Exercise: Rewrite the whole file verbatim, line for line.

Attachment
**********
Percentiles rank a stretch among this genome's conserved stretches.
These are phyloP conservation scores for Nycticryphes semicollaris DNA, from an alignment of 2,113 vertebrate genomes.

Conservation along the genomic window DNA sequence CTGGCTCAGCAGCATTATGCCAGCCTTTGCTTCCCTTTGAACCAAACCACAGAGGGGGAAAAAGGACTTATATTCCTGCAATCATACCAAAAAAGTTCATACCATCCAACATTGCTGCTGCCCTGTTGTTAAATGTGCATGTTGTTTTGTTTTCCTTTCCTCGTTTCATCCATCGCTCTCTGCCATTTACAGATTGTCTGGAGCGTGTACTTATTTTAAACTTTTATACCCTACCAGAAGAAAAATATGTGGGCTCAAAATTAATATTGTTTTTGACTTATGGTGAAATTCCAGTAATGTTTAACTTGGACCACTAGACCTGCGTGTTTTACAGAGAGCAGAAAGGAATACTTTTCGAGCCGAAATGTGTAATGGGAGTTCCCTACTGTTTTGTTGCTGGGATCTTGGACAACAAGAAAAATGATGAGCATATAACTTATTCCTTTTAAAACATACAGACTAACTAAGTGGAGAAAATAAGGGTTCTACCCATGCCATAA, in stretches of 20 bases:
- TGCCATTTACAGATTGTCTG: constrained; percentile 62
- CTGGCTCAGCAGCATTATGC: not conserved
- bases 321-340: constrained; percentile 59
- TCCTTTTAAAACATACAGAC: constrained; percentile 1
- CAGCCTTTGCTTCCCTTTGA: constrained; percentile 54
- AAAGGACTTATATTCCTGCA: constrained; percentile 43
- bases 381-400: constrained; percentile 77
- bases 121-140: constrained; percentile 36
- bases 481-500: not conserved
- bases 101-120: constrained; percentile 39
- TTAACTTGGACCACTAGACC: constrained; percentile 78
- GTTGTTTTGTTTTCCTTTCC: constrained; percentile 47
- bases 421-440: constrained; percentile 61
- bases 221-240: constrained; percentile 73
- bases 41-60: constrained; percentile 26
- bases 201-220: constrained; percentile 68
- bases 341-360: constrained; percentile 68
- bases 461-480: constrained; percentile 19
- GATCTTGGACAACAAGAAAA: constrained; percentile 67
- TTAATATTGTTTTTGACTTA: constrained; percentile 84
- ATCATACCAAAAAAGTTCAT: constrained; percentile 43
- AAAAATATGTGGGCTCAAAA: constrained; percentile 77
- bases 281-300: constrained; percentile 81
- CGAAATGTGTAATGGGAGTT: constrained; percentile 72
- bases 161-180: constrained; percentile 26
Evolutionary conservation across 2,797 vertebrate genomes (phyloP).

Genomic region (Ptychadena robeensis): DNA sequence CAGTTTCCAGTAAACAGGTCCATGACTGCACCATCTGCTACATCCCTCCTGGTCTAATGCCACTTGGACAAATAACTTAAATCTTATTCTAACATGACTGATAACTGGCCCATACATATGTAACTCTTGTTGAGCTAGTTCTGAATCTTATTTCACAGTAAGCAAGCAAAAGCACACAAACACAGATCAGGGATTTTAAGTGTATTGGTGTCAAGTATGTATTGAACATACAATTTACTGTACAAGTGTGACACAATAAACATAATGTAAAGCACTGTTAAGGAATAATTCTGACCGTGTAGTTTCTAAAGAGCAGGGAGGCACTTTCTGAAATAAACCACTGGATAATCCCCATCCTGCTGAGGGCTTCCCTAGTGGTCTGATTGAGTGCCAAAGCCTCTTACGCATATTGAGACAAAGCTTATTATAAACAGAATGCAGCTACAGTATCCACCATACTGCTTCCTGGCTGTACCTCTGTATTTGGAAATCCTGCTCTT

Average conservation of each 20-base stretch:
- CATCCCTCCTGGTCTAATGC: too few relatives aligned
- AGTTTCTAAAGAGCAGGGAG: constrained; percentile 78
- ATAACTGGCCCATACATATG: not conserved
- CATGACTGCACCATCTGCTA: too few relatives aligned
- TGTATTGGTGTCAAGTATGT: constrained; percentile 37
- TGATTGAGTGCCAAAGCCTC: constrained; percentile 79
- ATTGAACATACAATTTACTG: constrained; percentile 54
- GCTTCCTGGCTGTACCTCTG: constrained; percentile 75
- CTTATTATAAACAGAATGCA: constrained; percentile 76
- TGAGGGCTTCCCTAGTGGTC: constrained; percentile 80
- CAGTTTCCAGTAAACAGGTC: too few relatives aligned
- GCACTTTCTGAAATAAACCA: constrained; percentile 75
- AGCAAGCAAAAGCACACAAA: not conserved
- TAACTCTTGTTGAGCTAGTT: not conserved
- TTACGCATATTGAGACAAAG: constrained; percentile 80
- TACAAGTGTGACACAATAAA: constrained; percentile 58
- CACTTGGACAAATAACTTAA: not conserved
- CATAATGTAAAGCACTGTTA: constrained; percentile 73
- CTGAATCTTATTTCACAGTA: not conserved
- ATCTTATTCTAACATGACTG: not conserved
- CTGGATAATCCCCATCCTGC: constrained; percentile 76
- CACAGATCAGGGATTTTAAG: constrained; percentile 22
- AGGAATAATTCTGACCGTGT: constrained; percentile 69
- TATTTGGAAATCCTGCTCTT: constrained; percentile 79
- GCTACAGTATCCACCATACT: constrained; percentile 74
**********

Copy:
Percentiles rank a stretch among this genome's conserved stretches.
These are phyloP conservation scores for Nycticryphes semicollaris DNA, from an alignment of 2,113 vertebrate genomes.

Conservation along the genomic window DNA sequence CTGGCTCAGCAGCATTATGCCAGCCTTTGCTTCCCTTTGAACCAAACCACAGAGGGGGAAAAAGGACTTATATTCCTGCAATCATACCAAAAAAGTTCATACCATCCAACATTGCTGCTGCCCTGTTGTTAAATGTGCATGTTGTTTTGTTTTCCTTTCCTCGTTTCATCCATCGCTCTCTGCCATTTACAGATTGTCTGGAGCGTGTACTTATTTTAAACTTTTATACCCTACCAGAAGAAAAATATGTGGGCTCAAAATTAATATTGTTTTTGACTTATGGTGAAATTCCAGTAATGTTTAACTTGGACCACTAGACCTGCGTGTTTTACAGAGAGCAGAAAGGAATACTTTTCGAGCCGAAATGTGTAATGGGAGTTCCCTACTGTTTTGTTGCTGGGATCTTGGACAACAAGAAAAATGATGAGCATATAACTTATTCCTTTTAAAACATACAGACTAACTAAGTGGAGAAAATAAGGGTTCTACCCATGCCATAA, in stretches of 20 bases:
- TGCCATTTACAGATTGTCTG: constrained; percentile 62
- CTGGCTCAGCAGCATTATGC: not conserved
- bases 321-340: constrained; percentile 59
- TCCTTTTAAAACATACAGAC: constrained; percentile 1
- CAGCCTTTGCTTCCCTTTGA: constrained; percentile 54
- AAAGGACTTATATTCCTGCA: constrained; percentile 43
- bases 381-400: constrained; percentile 77
- bases 121-140: constrained; percentile 36
- bases 481-500: not conserved
- bases 101-120: constrained; percentile 39
- TTAACTTGGACCACTAGACC: constrained; percentile 78
- GTTGTTTTGTTTTCCTTTCC: constrained; percentile 47
- bases 421-440: constrained; percentile 61
- bases 221-240: constrained; percentile 73
- bases 41-60: constrained; percentile 26
- bases 201-220: constrained; percentile 68
- bases 341-360: constrained; percentile 68
- bases 461-480: constrained; percentile 19
- GATCTTGGACAACAAGAAAA: constrained; percentile 67
- TTAATATTGTTTTTGACTTA: constrained; percentile 84
- ATCATACCAAAAAAGTTCAT: constrained; percentile 43
- AAAAATATGTGGGCTCAAAA: constrained; percentile 77
- bases 281-300: constrained; percentile 81
- CGAAATGTGTAATGGGAGTT: constrained; percentile 72
- bases 161-180: constrained; percentile 26
Evolutionary conservation across 2,797 vertebrate genomes (phyloP).

Genomic region (Ptychadena robeensis): DNA sequence CAGTTTCCAGTAAACAGGTCCATGACTGCACCATCTGCTACATCCCTCCTGGTCTAATGCCACTTGGACAAATAACTTAAATCTTATTCTAACATGACTGATAACTGGCCCATACATATGTAACTCTTGTTGAGCTAGTTCTGAATCTTATTTCACAGTAAGCAAGCAAAAGCACACAAACACAGATCAGGGATTTTAAGTGTATTGGTGTCAAGTATGTATTGAACATACAATTTACTGTACAAGTGTGACACAATAAACATAATGTAAAGCACTGTTAAGGAATAATTCTGACCGTGTAGTTTCTAAAGAGCAGGGAGGCACTTTCTGAAATAAACCACTGGATAATCCCCATCCTGCTGAGGGCTTCCCTAGTGGTCTGATTGAGTGCCAAAGCCTCTTACGCATATTGAGACAAAGCTTATTATAAACAGAATGCAGCTACAGTATCCACCATACTGCTTCCTGGCTGTACCTCTGTATTTGGAAATCCTGCTCTT

Average conservation of each 20-base stretch:
- CATCCCTCCTGGTCTAATGC: too few relatives aligned
- AGTTTCTAAAGAGCAGGGAG: constrained; percentile 78
- ATAACTGGCCCATACATATG: not conserved
- CATGACTGCACCATCTGCTA: too few relatives aligned
- TGTATTGGTGTCAAGTATGT: constrained; percentile 37
- TGATTGAGTGCCAAAGCCTC: constrained; percentile 79
- ATTGAACATACAATTTACTG: constrained; percentile 54
- GCTTCCTGGCTGTACCTCTG: constrained; percentile 75
- CTTATTATAAACAGAATGCA: constrained; percentile 76
- TGAGGGCTTCCCTAGTGGTC: constrained; percentile 80
- CAGTTTCCAGTAAACAGGTC: too few relatives aligned
- GCACTTTCTGAAATAAACCA: constrained; percentile 75
- AGCAAGCAAAAGCACACAAA: not conserved
- TAACTCTTGTTGAGCTAGTT: not conserved
- TTACGCATATTGAGACAAAG: constrained; percentile 80
- TACAAGTGTGACACAATAAA: constrained; percentile 58
- CACTTGGACAAATAACTTAA: not conserved
- CATAATGTAAAGCACTGTTA: constrained; percentile 73
- CTGAATCTTATTTCACAGTA: not conserved
- ATCTTATTCTAACATGACTG: not conserved
- CTGGATAATCCCCATCCTGC: constrained; percentile 76
- CACAGATCAGGGATTTTAAG: constrained; percentile 22
- AGGAATAATTCTGACCGTGT: constrained; percentile 69
- TATTTGGAAATCCTGCTCTT: constrained; percentile 79
- GCTACAGTATCCACCATACT: constrained; percentile 74